Washington: Scientists have found that humpback whales on both sides of the southern Indian Ocean sing different tunes.
The finding is unusual since humpbacks in the same ocean basin usually all sing very similar songs.
The results of the study-conducted by researchers from Wildlife Conservation Society, Columbia University, and Australia -contradict previous humpback whale song comparisons.
Generally, when songs from populations in the same ocean basins are compared, researchers find that the songs contain similar parts or “themes.”
The differences in song between the Indian Ocean humpback populations most likely indicate a limited exchange between the two regions and may shed new light on how whale culture spreads.
“In the Northern Hemisphere, within an ocean basin whales sing songs that are composed of the same themes. However, whales in the southern Indian Ocean are singing almost completely different songs. Songs from Madagascar and Western Australia only shared one similar theme, the rest of the themes were completely different,” said lead author Anita Murray, who conducted the research while a graduate student at Columbia University and the Wildlife Conservation Society.
Murray is currently pursuing her doctorate at the University of Queensland in Australia.
“The reason for this anomaly remains a mystery. It could be the influence of singing whales from other ocean basins, such as the South Pacific or Atlantic, indicating an exchange of individuals between oceans which is unique to the Southern Hemisphere,” she said.
The songs of humpback whales are generally sung by male individuals on a population’s winter breeding grounds, migratory routes, and summer feeding grounds. The songs themselves are complex arrangements of parts or “themes,” consisting of ascending and descending wails, moans, and shrieks that are repeated in cycles lasting up to 30 minutes.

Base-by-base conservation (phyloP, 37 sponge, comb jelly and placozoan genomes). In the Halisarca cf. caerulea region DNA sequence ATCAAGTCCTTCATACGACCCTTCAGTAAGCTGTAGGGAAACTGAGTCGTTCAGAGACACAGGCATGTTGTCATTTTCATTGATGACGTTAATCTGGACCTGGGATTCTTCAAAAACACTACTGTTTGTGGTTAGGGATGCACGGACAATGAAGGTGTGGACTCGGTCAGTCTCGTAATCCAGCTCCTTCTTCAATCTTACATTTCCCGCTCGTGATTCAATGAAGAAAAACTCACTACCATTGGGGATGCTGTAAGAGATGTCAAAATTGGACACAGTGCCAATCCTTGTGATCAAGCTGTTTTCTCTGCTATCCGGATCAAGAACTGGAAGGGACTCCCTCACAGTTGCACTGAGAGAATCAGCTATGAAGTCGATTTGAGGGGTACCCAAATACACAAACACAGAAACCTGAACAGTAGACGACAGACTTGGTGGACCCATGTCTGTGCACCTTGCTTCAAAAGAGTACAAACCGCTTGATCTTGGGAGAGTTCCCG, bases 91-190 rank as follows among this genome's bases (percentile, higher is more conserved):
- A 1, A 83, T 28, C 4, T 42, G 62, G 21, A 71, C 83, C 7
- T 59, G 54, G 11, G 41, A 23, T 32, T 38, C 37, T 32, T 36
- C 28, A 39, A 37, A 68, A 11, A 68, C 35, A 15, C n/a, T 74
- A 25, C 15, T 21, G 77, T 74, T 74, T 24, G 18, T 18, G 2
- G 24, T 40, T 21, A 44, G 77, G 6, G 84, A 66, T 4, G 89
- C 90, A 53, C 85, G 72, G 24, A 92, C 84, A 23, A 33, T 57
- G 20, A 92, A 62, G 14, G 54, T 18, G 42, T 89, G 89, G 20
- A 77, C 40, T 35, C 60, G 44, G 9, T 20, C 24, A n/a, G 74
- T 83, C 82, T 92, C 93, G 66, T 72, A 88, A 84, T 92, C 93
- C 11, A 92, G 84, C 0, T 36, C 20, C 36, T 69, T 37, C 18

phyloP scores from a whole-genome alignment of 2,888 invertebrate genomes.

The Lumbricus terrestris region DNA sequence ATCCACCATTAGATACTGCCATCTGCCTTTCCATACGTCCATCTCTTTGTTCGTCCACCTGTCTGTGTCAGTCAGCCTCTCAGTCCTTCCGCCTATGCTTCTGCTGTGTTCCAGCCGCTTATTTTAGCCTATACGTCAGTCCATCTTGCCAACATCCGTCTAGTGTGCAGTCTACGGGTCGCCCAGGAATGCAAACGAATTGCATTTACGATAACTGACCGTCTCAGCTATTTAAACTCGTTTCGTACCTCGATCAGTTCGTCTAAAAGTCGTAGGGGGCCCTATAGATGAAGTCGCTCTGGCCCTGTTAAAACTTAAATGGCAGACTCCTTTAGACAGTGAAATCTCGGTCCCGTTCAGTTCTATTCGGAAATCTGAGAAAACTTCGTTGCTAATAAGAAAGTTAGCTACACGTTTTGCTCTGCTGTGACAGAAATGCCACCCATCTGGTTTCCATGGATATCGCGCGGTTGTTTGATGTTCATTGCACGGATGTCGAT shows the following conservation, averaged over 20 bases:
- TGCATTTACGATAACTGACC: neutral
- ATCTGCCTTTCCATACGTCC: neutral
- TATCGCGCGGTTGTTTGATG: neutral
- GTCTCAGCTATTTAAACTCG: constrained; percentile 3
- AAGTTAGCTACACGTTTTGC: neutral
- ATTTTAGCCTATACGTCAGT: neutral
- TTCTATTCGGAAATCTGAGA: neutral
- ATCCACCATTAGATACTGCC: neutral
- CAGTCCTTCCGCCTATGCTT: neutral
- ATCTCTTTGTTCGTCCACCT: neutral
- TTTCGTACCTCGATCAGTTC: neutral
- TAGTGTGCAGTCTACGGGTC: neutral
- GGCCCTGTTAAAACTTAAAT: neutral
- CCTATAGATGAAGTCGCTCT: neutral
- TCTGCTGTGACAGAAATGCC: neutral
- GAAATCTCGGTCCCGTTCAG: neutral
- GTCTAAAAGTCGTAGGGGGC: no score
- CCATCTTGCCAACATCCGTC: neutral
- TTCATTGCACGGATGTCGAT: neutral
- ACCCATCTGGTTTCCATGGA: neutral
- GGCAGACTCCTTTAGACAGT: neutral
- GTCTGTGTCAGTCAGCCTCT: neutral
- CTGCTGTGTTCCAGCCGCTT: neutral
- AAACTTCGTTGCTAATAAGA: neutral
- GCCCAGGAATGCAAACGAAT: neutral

The transmission of songs between individuals from different populations is likely to occur on feeding grounds or during migration when whales from different populations mix. Or, transmission of song may occur when individual male “troubadours” travel to different breeding grounds between breeding seasons or possibly during the same breeding season.
The research team made recordings of humpback whale songs in two locations in coastal Madagascar and three locations along Western Australia during the 2006 breeding season.
Research teams in both regions used hydrophones to record the songs of 19 individual whales. Overall, the authors captured more than 20 hours of whole and partial songs for visual and audio analysis. The comparison revealed few similarities between songs; of the eleven themes recorded in both regions, only one theme was shared by both populations.
Due to the limited duration of the study (only one breeding season), researchers point out that continued analysis of songs in Madagascar and Australia are needed to examine the reasons for the limited similarity in repertoire.
The finding appeared in the January edition of Marine Mammal Science and is available on the journal’s website.